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No plans to reverse tax hikes on used cars — minister

By Mohammad Ghazal - Jul 27,2016 - Last updated at Jul 27,2016

AMMAN — The government will not reverse tax hikes on used cars, but will consider alternative proposals by the Jordan Free Zone Investors Commission (JFZIC), Finance Minister Omar Malhas said on Tuesday. 

The JFZIC had presented suggestions to raise revenues after asking the government to rescind its June decision to reduce tax exemptions on imported used cars and increase the ownership transfer fees of private vehicles — measures that, it says, have harmed the industry. 

Malhas said the government is “open to looking into any suggestions and constructive ideas in this regard”, but would not cancel the decision.  

“Traders say they have some ideas and we are willing to consider them but for now we are going ahead with the decision, and the procedures are going ahead too,” Malhas told The Jordan Times on Tuesday.

During a meeting with Malhas this week, the JFZIC suggested that the government impose fees ranging from 3 to 5 per cent on all sold vehicles, according to a statement posted by JFZIC President Nabeel Rumman on Facebook.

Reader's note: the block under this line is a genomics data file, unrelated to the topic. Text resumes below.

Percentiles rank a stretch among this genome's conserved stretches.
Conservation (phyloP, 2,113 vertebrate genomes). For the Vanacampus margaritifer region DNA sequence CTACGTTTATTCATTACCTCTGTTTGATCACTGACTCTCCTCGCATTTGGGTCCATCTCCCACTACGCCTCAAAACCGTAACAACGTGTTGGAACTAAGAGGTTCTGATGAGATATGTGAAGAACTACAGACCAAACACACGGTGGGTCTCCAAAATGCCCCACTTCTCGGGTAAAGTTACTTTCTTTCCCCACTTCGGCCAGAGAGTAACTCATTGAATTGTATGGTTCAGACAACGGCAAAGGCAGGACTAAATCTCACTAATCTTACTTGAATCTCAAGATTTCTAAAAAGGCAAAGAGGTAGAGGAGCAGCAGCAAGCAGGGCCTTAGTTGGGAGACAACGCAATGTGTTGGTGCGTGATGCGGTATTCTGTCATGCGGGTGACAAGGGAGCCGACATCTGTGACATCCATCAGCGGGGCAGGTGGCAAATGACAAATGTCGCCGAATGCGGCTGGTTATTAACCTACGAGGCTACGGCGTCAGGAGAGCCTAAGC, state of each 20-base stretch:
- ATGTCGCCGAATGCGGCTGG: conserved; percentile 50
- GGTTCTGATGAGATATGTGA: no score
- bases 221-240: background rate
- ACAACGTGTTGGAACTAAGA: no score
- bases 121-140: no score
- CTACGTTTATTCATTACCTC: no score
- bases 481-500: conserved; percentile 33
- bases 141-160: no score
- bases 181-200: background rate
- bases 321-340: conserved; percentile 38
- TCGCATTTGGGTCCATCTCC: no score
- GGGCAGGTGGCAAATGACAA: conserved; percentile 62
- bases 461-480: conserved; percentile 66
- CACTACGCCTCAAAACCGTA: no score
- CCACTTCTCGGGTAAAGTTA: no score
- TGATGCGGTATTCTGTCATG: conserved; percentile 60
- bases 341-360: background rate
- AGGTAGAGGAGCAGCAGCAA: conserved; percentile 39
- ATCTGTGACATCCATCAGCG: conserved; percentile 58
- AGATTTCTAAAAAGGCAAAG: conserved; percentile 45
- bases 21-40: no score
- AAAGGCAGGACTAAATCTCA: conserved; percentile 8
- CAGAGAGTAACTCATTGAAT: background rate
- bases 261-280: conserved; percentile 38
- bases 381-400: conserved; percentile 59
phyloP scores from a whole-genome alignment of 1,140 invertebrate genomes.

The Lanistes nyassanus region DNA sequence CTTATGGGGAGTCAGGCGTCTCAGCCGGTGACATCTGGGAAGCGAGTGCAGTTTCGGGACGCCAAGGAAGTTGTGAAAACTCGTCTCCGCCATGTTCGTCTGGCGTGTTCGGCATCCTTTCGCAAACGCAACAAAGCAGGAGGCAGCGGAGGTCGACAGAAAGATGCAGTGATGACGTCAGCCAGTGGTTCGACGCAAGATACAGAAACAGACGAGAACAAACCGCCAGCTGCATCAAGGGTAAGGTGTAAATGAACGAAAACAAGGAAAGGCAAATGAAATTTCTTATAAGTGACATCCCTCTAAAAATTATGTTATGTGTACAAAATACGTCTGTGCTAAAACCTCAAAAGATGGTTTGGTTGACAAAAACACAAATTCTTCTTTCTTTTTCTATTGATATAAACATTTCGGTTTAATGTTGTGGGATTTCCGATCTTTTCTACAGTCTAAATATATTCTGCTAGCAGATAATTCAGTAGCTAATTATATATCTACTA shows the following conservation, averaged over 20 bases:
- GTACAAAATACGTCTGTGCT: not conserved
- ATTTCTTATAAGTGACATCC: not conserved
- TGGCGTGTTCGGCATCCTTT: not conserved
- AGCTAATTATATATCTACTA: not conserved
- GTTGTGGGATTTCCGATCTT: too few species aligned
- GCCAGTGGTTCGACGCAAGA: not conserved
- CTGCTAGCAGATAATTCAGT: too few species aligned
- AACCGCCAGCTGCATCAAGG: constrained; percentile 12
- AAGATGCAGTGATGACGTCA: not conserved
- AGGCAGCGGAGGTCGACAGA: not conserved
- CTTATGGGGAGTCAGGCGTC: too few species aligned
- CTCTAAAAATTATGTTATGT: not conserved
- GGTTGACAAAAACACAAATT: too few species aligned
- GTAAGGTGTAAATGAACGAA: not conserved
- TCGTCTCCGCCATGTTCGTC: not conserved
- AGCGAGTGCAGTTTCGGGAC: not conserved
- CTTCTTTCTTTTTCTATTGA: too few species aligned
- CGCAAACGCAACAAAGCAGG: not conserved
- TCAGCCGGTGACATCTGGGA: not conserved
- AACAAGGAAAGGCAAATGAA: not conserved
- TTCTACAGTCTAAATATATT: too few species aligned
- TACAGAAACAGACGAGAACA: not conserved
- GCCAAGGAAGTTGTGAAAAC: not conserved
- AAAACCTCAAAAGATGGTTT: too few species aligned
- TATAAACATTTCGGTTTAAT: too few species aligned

The commission also proposed imposing fees on the 100,000 used cars it says are re-exported from the Kingdom each year, which the JFZIC said could generate JD55 million annually. 

It noted that this figure is higher than the expected income from the government’s recent tax hikes.  

Car dealers at the zone are refusing to sell any vehicles in protest against the tax increases.  

According to the Official Gazette published on the Prime Ministry’s website, the government, under the recent deal with the International Monetary Fund, is to generate JD16 million from its decision to reduce tax exemptions on imported used cars during the second half of 2016.

“Does collecting this amount of money necessitate destroying the sector that supports the Treasury with almost JD500 million every year and employs 250,000 Jordanians?”  Rumman asked in the statement. 

He added that domestic trade in the sector stands at JD2.5 billion annually.

Around 4,000 people are employed in some 600 dealerships in the free zone, according to JFZIC figures.

 

The commission has stressed that the government’s decision will affect businesses and all stakeholders, particularly middle- and low-income households.

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